New partnership between the National Naval Aviation Museum, National Medal of Honor Museum and the Air Zoo brings historic aircraft to life for new museum

A special project that began 10 years ago, when an FM-2 Wildcat fighter plane was recovered from its 68-year slumber on the bottom of Lake Michigan, has recently taken an exciting turn as the Air Zoo Restoration Team pushes ahead for a spring 2024 completion. Conversations that began in late 2021 have led three organizations to a completion plan that is a victory for all.     

Through the efforts of the National Naval Aviation Museum (NNAM) in Pensacola, Florida, and the Air Zoo Aerospace & Science Center in Kalamazoo, Michigan, a WWII FM-2 Wildcat will be beautifully restored by the Air Zoo’s nationally recognized restoration team and provided on long-term loan to the National Medal of Honor Museum (NMOHM), scheduled to open in Arlington, Texas, in the fall of 2024, for permanent display in its galleries.  This Navy fighter plane, restored to a 1942 condition, will be a centerpiece in the new museum’s Above & Beyond: Naval and Aviation Gallery.   

Naval Aviation Museum Foundation, President & CEO, Rear Admiral Kyle Cozad, USN (Ret) states “Having this WWII vintage Wildcat on display in the National Medal of Honor Museum is vital for the American public.  Not only does this aircraft help to tell about the heritage and contributions of Naval Aviation on a strategic level – it also helps tell more specific stories of incredible heroism with numerous Medal of Honor recipients during the WWII campaign. Our collective ability to tell these stories wouldn’t be possible without the amazing artisanship of the Wildcat restoration team at the Kalamazoo Air Zoo. This demonstration of committed partnership is key to making this new exhibit a reality in 2024 for the National Medal of Honor Museum.”

Eight different WWII pilots earned the Medal of Honor while flying the Wildcat.  No other single-engine, fixed-wing aircraft has more Medal of Honor actions associated with it than the Wildcat fighter.  The courage and sacrifice found within Medal of Honor pilots Henry Elrod, Butch O’Hare, Joe Bauer, Jefferson DeBlanc, Joe Foss, Bob Galer, John Smith, and James Swett will be further highlighted by having a version of their airplane on display within the National Medal of Honor Museum’s gallery.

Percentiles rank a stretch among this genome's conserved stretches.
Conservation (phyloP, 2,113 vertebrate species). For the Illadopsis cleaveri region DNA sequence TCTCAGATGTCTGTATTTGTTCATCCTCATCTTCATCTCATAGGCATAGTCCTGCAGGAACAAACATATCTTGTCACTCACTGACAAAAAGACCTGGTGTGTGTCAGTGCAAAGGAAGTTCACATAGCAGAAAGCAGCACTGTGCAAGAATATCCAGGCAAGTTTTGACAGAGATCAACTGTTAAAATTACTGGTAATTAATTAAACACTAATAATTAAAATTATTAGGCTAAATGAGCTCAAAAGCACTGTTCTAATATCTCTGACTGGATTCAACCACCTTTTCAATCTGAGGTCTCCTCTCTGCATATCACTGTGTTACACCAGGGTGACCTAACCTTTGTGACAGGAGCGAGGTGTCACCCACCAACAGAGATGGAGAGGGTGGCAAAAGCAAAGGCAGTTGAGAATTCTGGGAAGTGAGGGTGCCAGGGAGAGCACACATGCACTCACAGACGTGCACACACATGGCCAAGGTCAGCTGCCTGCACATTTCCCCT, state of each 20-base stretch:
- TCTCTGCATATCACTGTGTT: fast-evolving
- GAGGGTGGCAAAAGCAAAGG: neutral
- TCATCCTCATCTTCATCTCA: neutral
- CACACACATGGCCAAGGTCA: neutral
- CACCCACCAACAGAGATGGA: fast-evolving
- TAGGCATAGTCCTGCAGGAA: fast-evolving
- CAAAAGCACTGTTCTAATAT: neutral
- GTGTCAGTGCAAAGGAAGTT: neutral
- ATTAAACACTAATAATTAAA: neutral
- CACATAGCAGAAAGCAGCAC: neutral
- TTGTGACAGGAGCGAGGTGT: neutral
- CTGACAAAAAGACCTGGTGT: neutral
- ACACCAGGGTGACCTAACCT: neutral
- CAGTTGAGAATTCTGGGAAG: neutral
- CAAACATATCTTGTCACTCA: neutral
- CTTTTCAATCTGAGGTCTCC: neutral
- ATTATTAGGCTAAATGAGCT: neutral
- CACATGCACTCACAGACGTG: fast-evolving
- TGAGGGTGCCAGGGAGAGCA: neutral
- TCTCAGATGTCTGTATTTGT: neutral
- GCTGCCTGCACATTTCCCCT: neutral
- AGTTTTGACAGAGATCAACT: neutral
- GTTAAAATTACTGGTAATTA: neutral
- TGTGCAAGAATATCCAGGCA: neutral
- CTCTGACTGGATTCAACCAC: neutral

Chris Cassidy, the CEO for the National Medal of Honor Museum states, “Through this partnership with the Naval Aviation Museum Foundation and the Air Zoo, the National Medal of Honor Museum is honored to be the future home of this remarkable fighter plane.  This wildcat will have pride of place in our future exhibits and its presence will allow us to more powerfully share the inspiring stories of the Medal of Honor pilots who flew this plane during some of the most challenging moments of World War II.”   

The FM-2 Wildcat, Bureau Number 57039, has a remarkable story unto itself.  This Wildcat was used in training Naval aviators in the Great Lakes region. During a training flight, piloted by Ensign William E. Forbes on December 18, 1944, this Wildcat skidded from the deck of the USS Sable, and was cut in two as the fuselage was struck by one of the ship’s paddle wheels. It then sank 200 feet to the bottom of Lake Michigan where it rested until retrieved on December 7, 2012 by A and T Recovery on behalf of the National Museum of Naval Aviation and the Naval Aviation Museum Foundation. The aircraft was relocated to the restoration facilities at the Air Zoo – one of the preeminent aircraft restoration facilities in the country, on August 5, 2013.  

“Through the dedication and immeasurable skill of our aircraft restoration team, life is being restored to this amazing Wildcat, and the stories of eight heroic Medal of Honor recipients told in a unique and immersive way, for generations to come. Our team is grateful to play such an important part in this project and we are honored to be part of this exciting time for the National Medal of Honor Museum” states Troy Thrash, President and CEO of the Air Zoo.   

The Air Zoo’s Restoration Department is incredibly unique in that the program is found on the exhibit floor at the Flight Discovery Center located at 3101 E. Milham Rd. in Portage, Michigan. During the restoration, the public can stop by and see the work being done on this historic plane.  

Once the aircraft is fully restored in Kalamazoo, Michigan, the Wildcat will be transported to the National Medal of Honor Museum in Arlington, Texas, where it will be placed on permanent display.  The National Medal of Honor Museum is slated to open its doors to the public in late 2024.

 

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